Heritage at Risk: Latest Findings

There are fewer entries on the Heritage at Risk Register in 2018 than in 2017.

We published our most recent Heritage at Risk Register on 8 November 2018. Our Register identifies sites most at risk of being lost as a result of neglect, decay or inappropriate development.

20 years of Heritage at Risk

We have been recording heritage at risk for twenty years. We published our first Register of Heritage at Risk in 1998. It featured 1,930 listed buildings and structural scheduled monuments. Twenty years on, we are delighted to announce that over two thirds of buildings and structures that were on the original 1998 Register are now safe.

Rescue projects in urban and rural areas right across England ranged from urgent stabilisation and repairs to large-scale conversion and reuse.

Tackling heritage at risk can take time, but many of the buildings and structures still on the Register have seen great progress, with solutions in the pipeline and repairs underway. For example, 24 sites on the original Register were saved in 2018, after twenty years at risk.

Many former buildings at risk now host successful businesses. Others provide much-needed housing, education facilities, or thriving community centres. While some are visitor attractions or venues providing characterful settings for weddings and conferences, others have been put to more unusual uses. Historic buildings offer opportunities for creativity, helping to reinvigorate areas by generating income and affirming a sense of place and local distinctiveness.

Inspired uses for Buildings at Risk.  Housing. Community Centres. Sports & Leisure. Schools.

It's thanks to the vision of developers, investors, trusts and friends groups, as well as cooperative working between owners, local authorities, heritage professionals and funders, that repair and reuse projects are often so successful.

In selected cases Historic England offers grant funding and technical assistance. We have given around £50 million in grant to help repair buildings on the 1998 Register, and provided bespoke advice and guidance for many more. Our tailored advice plays an important role in brokering solutions, helping the often complex task of turning visions into reality.

20 Top Heritage Rescues

Visit our Rescues Retrospective web page to learn about heritage rescues over the last twenty years. Here you can also watch and share our celebratory film.

What's new in 2018?

Our 2018 Heritage at Risk Register includes 2,151 archaeology entries, 1,489 buildings and structures, 99 registered parks and gardens, 911 places of worship, 4 battlefields, 4 wrecks and 502 conservation areas.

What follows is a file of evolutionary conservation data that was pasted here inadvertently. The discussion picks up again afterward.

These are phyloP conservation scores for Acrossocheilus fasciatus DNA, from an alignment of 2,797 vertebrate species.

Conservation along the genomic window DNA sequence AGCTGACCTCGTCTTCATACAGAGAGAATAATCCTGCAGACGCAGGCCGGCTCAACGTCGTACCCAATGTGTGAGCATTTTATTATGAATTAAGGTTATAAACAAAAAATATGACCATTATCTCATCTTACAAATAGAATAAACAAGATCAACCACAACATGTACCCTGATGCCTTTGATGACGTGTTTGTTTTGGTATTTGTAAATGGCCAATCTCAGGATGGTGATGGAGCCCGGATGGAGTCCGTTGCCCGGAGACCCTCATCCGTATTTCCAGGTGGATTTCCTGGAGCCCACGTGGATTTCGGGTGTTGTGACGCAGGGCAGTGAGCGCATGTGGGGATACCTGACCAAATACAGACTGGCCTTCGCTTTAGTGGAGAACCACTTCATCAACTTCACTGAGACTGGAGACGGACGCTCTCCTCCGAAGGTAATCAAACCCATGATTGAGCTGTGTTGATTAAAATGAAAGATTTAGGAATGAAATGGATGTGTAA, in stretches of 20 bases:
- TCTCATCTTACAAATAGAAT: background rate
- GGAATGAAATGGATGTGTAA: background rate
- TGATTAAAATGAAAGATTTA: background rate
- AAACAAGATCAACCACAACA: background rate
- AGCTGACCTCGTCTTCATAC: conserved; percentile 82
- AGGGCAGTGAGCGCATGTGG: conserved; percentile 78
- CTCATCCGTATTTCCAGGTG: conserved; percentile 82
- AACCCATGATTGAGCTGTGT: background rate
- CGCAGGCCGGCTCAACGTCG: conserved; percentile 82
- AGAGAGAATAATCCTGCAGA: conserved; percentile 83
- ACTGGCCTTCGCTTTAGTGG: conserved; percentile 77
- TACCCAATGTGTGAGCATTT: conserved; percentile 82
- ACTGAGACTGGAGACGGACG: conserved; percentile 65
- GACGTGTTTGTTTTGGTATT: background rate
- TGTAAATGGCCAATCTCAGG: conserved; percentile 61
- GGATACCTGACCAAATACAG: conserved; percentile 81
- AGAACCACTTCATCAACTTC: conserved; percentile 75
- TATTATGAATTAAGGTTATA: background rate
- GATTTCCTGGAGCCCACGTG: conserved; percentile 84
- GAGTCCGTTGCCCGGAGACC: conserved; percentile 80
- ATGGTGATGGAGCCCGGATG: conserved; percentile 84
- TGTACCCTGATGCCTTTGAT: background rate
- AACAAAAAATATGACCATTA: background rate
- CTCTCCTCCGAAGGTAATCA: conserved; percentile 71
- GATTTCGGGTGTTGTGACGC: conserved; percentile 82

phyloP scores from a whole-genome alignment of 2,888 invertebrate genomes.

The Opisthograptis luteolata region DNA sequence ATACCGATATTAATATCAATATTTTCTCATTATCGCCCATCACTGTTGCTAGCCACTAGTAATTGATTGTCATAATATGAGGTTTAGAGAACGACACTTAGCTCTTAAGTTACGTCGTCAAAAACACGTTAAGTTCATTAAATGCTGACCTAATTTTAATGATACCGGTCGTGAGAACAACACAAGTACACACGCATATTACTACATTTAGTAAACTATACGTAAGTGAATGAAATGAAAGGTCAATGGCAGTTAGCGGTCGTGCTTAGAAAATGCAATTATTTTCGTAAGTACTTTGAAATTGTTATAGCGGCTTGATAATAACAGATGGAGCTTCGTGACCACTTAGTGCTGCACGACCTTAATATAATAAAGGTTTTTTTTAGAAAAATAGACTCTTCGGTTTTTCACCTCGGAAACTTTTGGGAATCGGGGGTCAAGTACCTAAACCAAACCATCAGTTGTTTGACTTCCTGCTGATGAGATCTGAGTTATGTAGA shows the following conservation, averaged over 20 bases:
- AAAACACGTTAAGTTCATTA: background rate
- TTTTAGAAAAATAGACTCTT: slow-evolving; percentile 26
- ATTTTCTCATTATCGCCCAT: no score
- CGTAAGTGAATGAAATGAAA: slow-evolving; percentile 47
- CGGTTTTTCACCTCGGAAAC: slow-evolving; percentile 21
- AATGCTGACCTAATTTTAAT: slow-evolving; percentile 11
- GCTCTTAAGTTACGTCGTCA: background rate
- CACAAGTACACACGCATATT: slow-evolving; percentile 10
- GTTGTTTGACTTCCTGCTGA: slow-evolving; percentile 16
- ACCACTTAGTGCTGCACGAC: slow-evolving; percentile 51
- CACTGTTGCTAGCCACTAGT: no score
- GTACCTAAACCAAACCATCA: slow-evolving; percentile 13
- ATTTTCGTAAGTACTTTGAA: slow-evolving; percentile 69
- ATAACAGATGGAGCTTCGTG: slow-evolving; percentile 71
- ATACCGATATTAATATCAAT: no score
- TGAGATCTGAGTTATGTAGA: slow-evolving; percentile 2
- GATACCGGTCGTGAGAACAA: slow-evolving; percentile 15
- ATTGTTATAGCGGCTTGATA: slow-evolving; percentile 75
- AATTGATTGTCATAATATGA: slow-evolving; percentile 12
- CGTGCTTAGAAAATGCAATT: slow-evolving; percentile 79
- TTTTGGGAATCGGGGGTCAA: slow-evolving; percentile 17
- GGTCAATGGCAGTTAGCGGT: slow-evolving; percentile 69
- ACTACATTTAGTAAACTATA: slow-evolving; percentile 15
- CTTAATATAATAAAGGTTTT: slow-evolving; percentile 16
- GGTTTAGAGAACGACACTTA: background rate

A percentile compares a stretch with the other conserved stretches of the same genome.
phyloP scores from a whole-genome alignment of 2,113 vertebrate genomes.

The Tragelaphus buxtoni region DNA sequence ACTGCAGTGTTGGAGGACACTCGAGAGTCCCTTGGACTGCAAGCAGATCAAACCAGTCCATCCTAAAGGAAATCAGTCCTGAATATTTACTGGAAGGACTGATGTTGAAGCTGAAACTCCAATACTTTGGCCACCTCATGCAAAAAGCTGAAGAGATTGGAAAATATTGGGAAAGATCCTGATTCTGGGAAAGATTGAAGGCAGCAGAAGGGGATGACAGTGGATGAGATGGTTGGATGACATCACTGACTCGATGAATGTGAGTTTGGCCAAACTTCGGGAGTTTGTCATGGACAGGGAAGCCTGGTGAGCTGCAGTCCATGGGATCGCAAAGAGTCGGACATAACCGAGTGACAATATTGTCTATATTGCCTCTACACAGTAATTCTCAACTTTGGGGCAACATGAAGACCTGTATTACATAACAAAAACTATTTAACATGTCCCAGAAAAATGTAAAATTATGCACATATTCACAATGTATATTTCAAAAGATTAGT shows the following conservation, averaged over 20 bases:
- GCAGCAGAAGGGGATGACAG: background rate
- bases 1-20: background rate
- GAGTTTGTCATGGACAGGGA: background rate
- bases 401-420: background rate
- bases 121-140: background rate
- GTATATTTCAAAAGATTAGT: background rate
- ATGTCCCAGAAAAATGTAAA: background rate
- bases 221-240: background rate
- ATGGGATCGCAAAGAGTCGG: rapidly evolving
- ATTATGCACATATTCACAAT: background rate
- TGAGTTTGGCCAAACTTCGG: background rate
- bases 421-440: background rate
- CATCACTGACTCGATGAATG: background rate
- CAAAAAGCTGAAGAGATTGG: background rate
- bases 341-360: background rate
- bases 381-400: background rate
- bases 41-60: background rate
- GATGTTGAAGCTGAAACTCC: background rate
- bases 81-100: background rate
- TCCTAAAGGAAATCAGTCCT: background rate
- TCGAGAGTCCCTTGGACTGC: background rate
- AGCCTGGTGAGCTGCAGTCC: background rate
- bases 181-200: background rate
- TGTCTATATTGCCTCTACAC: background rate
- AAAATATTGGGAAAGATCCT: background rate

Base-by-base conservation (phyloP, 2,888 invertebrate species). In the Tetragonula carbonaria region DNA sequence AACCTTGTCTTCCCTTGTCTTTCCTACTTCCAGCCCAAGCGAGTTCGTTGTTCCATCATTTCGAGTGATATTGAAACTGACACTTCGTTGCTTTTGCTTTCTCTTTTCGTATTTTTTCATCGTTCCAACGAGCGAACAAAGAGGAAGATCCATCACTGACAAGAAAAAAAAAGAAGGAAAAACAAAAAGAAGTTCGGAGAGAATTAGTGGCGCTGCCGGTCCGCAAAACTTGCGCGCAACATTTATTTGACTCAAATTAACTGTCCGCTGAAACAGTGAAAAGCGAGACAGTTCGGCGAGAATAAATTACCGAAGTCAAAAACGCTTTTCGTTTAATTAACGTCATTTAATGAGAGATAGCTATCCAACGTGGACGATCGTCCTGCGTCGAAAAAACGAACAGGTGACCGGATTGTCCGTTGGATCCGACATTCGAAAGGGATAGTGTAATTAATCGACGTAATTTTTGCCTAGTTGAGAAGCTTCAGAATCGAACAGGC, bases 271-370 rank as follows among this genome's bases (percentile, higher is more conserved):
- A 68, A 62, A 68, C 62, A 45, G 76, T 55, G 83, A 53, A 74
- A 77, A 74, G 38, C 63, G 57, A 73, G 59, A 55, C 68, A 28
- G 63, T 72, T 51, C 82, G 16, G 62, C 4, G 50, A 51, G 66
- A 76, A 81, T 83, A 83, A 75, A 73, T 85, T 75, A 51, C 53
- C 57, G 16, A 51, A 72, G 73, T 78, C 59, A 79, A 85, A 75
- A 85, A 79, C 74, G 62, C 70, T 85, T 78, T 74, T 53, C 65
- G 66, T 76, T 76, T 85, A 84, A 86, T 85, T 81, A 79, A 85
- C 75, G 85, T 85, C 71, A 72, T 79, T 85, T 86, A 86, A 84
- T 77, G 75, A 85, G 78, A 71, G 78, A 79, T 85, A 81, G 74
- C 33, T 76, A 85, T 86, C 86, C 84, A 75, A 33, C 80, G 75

Reducing the number of sites at risk is an important part of Historic England's strategy. Our regional teams work with owners, developers, funders and communities to focus on the country's most vulnerable historic places and find solutions to rescue them.

The Register is highly dynamic. Hundreds of sites have been added and removed over the last twenty years.

Grant aid

Grant aid from Historic England and other funders is one reason for removals. This year Historic England gave grant aid of £9.9m to 236 projects. This grant aid is often the first step to securing the future of a site and helps give confidence to other funders as their support is sought.

Challenges

Despite significant progress, heritage sites continue to be added to the Register every year. In 2018 there were 242 new entries, made up of 75 buildings and structures, 96 places of worship, 58 archaeological sites, 4 parks and gardens and 9 conservation areas.

Looking to the future, we will continue to champion heritage at risk, ensuring that valuable and irreplaceable heritage can make its fullest possible contribution to society now and for many years to come.

Finding solutions

Through advising funders on which sites are most at risk, and targeting our own grant aid to areas that are far more difficult to fund in general, we will continue to reduce heritage at risk.

Sadly, some owners do not take responsibility for the condition of their sites. In these cases, Historic England can assist local planning authorities in exercising their statutory powers to prompt action.

Historic England can provided bespoke advice to councils, and we can also offer grants to support the cost of underwriting action.

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